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Trait means, trait plasticity and trait differences to other species jointly explain species performances in grasslands of varying diversity
- Roscher, Christiane, Gubsch, Marlén, Lipowsky, Annett, Schumacher, Jens, Weigelt, Alexandra, Buchmann, Nina, Schulze, Ernst‐Detlef, Schmid, Bernhard
- Oikos 2018 v.127 no.6 pp. 865
- carbon, grasslands, leaf area, leaves, nitrogen, nitrogen content, photosynthesis, phytomass, plant communities, prediction, species diversity, stable isotopes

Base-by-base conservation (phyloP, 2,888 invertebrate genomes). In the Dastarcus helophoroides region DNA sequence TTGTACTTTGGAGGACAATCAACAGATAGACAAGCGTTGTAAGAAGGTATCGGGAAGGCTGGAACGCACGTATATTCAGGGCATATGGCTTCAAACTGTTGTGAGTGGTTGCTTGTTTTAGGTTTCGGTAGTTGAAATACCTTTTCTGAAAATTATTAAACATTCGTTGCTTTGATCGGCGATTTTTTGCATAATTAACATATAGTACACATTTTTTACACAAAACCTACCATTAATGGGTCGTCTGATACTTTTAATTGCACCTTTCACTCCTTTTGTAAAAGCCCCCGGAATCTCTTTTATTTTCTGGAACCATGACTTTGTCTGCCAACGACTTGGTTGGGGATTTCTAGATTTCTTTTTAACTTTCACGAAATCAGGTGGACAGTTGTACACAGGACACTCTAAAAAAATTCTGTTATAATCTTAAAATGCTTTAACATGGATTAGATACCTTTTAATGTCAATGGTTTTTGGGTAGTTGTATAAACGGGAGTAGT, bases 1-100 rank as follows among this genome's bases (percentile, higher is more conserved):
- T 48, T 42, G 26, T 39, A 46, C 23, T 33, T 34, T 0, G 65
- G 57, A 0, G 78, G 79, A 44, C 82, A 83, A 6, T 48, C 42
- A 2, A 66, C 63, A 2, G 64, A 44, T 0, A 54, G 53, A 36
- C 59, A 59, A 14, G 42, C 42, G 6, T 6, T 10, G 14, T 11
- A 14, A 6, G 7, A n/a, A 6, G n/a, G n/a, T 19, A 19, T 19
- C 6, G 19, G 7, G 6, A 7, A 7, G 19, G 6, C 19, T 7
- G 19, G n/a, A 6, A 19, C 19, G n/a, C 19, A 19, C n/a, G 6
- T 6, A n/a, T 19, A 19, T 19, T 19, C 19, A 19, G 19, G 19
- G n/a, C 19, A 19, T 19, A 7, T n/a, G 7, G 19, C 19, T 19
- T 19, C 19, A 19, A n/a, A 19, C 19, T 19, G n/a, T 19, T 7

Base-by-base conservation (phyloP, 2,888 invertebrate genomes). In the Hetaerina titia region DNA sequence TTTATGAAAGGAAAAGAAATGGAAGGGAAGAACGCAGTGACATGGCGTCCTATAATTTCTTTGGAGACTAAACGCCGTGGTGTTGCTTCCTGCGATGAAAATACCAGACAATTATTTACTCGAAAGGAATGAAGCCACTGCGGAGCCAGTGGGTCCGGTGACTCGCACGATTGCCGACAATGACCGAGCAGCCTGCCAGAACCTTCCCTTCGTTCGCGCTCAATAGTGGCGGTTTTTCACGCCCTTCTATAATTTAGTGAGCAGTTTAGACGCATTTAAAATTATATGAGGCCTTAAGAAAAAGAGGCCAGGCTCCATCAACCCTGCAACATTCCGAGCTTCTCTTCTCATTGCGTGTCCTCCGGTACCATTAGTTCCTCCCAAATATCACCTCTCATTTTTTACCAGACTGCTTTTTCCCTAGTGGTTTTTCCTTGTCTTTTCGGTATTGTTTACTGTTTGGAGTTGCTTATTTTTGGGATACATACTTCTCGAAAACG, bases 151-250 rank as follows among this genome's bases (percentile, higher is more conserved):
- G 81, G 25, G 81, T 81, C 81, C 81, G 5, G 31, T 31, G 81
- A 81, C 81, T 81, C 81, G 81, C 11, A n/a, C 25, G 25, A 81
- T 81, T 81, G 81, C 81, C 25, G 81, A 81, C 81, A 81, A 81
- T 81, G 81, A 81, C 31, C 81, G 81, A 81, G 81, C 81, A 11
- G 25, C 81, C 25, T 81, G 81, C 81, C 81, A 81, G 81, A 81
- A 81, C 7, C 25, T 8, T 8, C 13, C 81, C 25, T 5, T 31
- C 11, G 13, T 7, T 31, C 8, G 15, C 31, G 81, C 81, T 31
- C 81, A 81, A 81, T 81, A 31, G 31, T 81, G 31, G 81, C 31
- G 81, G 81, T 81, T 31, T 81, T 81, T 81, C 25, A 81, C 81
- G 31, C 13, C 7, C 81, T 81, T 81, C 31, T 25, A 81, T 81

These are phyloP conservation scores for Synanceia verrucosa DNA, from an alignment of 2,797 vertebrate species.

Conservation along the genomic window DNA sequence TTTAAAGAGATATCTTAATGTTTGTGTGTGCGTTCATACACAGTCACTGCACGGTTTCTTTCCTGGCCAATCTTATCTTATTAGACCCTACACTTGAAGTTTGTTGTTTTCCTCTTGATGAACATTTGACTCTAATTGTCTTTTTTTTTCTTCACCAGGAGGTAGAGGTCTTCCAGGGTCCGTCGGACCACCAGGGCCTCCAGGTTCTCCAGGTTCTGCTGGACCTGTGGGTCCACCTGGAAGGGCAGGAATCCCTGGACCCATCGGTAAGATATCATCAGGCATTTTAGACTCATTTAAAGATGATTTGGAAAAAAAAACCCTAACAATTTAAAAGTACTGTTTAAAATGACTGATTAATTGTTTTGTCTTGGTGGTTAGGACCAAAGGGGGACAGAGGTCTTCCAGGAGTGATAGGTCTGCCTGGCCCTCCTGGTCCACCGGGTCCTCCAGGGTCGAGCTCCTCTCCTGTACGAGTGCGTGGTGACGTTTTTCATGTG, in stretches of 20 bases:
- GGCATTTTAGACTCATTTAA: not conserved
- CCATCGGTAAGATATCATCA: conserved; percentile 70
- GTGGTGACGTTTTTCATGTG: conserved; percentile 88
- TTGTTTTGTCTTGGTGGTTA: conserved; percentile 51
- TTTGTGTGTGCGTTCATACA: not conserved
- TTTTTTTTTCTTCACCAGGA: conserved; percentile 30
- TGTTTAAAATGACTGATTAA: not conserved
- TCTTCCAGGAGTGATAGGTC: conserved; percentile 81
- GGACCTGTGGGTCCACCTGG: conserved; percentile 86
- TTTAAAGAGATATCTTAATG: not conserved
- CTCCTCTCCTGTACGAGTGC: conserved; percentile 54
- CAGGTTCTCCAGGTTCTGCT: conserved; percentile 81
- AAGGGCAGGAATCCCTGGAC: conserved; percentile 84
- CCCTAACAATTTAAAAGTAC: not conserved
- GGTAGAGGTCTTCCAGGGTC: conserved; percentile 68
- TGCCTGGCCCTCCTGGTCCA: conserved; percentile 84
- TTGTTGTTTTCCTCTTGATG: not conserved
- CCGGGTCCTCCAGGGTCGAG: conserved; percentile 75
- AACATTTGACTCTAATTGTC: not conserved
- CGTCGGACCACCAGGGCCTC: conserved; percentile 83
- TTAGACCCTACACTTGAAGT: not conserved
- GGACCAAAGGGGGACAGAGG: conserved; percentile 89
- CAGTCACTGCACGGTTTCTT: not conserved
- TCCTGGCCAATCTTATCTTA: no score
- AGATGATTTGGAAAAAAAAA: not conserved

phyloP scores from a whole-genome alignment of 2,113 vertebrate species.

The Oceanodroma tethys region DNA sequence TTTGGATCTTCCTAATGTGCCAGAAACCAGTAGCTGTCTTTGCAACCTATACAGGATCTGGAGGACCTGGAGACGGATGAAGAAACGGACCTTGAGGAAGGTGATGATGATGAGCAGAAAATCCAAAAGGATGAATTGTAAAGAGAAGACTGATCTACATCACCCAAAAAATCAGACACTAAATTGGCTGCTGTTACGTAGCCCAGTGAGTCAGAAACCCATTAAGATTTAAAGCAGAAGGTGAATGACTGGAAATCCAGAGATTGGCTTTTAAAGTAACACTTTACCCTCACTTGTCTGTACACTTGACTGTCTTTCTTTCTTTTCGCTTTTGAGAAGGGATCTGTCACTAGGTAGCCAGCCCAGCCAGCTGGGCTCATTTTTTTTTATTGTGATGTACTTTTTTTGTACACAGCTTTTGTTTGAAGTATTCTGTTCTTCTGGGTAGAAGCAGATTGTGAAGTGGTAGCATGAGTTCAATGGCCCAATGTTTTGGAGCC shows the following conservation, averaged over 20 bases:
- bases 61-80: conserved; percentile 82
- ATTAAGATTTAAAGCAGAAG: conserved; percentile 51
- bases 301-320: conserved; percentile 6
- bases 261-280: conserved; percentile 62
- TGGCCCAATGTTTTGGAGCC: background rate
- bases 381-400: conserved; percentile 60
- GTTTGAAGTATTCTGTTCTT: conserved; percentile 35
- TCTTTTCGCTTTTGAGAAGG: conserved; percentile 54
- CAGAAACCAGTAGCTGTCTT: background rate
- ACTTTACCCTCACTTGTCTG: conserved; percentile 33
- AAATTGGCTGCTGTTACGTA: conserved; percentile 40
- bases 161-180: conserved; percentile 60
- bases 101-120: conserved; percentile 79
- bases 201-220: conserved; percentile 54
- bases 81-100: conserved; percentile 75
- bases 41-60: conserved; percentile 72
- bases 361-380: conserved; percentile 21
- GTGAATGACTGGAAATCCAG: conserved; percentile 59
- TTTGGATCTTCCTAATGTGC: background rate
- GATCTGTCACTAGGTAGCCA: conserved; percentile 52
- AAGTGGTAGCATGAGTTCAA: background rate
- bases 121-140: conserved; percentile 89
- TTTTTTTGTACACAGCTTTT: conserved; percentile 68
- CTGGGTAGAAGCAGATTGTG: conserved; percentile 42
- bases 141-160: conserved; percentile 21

- Functional traits may help to explain the great variety of species performances in plant communities, but it is not clear whether the magnitude of trait values of a focal species or trait differences to co‐occurring species are key for trait‐based predictions. In addition, trait expression within species is often plastic, but this variation has been widely neglected in trait‐based analyses. We studied functional traits and plant biomass of 59 species in 66 experimental grassland mixtures of varying species richness (Jena Experiment). We related mean species performances (species biomass and relative yield RY) and their plasticities along the diversity gradient to trait‐based pedictors involving mean species traits (Tₘₑₐₙ), trait plasticities along the diversity gradient (Tₛₗₒₚₑ), extents of trait variation across communities (TCV; coefficient of variation) and hierarchical differences (Tdᵢff) and trait distances (absolute values of trait differences Tdᵢₛₜ) between focal and co‐occurring species. Tₘₑₐₙ (30–55%) and Tdᵢff (30–33%) explained most variation in mean species performances and their plasticities, but Tₛₗₒₚₑ (20–25%) was also important in explaining mean species performances. The mean species traits and the trait differences between focal species and neighbors with the greatest explanatory power were related to plant size and stature (shoot length, mass:height ratios) and leaf photosynthetic capacity (specific leaf area, stable carbon isotopes and leaf nitrogen concentration). The contribution of trait plasticities in explaining species performances varied in direction (positive or negative) and involved traits related to photosynthetic capacity, nitrogen acquisition (nitrogen concentrations and stable isotopes) as well as structural stability (shoot carbon concentrations). Our results suggest that incorporating plasticity in trait expression as well as trait differences to co‐occurring species is critical for extending trait‐based analyses to understand the assembly of plant communities and the contribution of individual species in structuring plant communities.